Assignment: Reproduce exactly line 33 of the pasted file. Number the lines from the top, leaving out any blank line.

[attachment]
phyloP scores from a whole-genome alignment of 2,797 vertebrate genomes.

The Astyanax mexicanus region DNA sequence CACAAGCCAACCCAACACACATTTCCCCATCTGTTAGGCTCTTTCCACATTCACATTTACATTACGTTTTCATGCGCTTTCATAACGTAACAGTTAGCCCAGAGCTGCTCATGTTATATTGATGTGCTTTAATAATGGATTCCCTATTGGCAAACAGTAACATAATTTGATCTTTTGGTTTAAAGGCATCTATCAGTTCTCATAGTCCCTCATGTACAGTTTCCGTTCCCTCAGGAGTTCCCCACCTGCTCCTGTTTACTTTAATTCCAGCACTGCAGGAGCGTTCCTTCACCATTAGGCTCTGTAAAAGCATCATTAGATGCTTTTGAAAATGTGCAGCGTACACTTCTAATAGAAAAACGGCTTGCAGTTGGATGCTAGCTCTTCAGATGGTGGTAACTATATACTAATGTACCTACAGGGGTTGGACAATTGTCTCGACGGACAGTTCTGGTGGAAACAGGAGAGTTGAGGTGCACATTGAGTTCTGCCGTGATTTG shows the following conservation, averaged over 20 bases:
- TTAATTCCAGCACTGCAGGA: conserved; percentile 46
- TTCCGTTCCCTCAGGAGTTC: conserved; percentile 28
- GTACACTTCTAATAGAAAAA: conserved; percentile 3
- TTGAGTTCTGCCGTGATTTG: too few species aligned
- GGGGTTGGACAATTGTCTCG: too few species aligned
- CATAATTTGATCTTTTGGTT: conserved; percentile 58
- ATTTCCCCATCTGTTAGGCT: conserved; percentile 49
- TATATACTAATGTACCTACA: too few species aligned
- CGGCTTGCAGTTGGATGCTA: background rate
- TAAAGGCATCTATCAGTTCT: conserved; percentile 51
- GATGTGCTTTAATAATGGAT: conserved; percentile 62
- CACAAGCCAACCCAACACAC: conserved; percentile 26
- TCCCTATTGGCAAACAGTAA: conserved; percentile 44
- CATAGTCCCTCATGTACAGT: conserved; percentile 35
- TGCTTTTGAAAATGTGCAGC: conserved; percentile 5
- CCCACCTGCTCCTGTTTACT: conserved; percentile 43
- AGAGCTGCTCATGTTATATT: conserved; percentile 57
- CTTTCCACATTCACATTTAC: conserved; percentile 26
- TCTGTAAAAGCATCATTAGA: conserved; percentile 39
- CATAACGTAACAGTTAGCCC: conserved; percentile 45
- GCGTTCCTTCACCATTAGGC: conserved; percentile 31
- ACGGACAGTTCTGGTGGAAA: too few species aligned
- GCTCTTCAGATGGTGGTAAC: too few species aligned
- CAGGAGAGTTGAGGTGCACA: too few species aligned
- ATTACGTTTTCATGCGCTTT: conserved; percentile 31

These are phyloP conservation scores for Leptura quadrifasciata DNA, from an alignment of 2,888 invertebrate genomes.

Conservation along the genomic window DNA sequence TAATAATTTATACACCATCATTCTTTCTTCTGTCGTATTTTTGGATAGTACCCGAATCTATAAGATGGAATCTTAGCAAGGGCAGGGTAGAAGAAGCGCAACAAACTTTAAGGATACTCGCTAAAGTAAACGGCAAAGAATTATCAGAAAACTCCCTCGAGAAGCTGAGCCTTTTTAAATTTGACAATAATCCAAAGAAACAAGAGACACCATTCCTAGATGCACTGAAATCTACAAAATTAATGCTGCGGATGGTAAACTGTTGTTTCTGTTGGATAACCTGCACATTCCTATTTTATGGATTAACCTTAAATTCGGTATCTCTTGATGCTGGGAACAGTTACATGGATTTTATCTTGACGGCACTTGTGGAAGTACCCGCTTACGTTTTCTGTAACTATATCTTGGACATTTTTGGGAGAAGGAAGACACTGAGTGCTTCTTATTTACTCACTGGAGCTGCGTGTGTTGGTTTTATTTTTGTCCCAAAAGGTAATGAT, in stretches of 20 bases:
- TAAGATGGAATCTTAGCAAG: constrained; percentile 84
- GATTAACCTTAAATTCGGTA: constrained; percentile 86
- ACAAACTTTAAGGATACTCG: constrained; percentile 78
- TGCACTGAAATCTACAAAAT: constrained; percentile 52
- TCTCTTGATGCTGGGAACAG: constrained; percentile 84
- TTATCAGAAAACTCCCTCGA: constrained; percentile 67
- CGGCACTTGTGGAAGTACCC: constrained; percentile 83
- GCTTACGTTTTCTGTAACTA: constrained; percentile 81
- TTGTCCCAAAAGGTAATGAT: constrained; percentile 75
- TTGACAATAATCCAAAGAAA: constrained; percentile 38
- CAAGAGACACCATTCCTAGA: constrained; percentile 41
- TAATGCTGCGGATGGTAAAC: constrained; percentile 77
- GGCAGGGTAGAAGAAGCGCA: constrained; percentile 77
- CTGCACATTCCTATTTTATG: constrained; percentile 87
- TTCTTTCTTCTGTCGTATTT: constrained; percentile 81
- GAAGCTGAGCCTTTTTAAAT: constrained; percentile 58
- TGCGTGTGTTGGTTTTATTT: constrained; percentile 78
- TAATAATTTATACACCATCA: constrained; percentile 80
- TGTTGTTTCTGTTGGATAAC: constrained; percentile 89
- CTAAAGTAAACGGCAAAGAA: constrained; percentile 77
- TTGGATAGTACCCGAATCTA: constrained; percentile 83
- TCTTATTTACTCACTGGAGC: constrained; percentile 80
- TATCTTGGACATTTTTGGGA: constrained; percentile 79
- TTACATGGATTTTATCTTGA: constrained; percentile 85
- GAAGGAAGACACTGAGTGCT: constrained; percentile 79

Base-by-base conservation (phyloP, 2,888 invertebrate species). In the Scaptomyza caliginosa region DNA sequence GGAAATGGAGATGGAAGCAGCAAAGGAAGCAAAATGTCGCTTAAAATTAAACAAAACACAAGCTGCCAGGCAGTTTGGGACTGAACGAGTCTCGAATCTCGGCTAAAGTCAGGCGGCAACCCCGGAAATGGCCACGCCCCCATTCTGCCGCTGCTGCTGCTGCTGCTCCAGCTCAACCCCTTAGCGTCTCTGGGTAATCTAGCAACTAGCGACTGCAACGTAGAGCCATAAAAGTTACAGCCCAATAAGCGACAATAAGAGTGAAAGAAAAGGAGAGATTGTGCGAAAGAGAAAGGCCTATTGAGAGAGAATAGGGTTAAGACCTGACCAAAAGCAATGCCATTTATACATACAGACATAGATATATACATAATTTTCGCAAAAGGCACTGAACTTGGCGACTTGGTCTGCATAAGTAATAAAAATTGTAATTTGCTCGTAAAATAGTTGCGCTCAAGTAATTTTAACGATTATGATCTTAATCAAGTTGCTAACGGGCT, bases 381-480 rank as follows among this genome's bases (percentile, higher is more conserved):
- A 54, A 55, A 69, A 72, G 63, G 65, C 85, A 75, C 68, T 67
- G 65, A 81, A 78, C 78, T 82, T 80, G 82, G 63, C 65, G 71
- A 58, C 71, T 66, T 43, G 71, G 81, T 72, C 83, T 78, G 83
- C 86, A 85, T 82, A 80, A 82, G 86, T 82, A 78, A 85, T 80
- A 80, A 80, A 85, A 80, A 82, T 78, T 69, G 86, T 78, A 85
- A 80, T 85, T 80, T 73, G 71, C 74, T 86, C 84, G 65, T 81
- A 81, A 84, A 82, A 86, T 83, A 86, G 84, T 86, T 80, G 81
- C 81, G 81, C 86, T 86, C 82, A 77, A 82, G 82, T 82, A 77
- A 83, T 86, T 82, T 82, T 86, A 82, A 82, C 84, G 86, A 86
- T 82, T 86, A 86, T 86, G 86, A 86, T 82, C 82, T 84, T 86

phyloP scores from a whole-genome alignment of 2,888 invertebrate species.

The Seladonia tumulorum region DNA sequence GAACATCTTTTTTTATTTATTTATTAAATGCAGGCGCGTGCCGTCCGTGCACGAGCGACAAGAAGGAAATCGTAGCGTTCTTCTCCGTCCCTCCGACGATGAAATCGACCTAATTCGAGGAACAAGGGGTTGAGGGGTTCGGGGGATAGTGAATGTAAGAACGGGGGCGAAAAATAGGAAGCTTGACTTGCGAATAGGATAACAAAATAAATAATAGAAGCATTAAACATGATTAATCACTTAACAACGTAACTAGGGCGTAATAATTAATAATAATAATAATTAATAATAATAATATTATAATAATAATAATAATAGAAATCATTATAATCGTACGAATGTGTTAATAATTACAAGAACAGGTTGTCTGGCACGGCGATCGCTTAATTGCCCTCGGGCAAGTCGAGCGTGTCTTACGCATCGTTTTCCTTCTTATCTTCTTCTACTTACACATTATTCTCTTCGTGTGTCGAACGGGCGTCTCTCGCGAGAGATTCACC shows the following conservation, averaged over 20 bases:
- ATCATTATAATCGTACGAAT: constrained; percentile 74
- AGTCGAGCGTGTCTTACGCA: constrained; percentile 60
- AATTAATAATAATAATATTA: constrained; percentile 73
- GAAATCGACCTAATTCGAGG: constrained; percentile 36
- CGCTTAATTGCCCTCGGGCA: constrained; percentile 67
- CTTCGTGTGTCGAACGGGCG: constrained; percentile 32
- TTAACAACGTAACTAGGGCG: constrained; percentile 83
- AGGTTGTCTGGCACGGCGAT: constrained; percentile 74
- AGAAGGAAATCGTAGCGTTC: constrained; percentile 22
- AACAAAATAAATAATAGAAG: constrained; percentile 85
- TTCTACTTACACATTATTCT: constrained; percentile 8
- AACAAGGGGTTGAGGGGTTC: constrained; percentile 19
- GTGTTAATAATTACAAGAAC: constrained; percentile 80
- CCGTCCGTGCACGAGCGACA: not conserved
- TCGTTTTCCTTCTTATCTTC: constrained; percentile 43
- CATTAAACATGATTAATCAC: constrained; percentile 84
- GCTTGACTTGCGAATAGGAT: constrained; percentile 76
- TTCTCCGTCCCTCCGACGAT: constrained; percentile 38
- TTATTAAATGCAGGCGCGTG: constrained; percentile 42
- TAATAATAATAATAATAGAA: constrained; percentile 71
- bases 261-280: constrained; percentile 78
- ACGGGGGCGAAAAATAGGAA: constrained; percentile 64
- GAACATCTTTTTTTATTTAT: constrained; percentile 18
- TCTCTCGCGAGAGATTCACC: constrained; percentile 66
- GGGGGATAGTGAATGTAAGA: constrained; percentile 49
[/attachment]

- TGCACTGAAATCTACAAAAT: constrained; percentile 52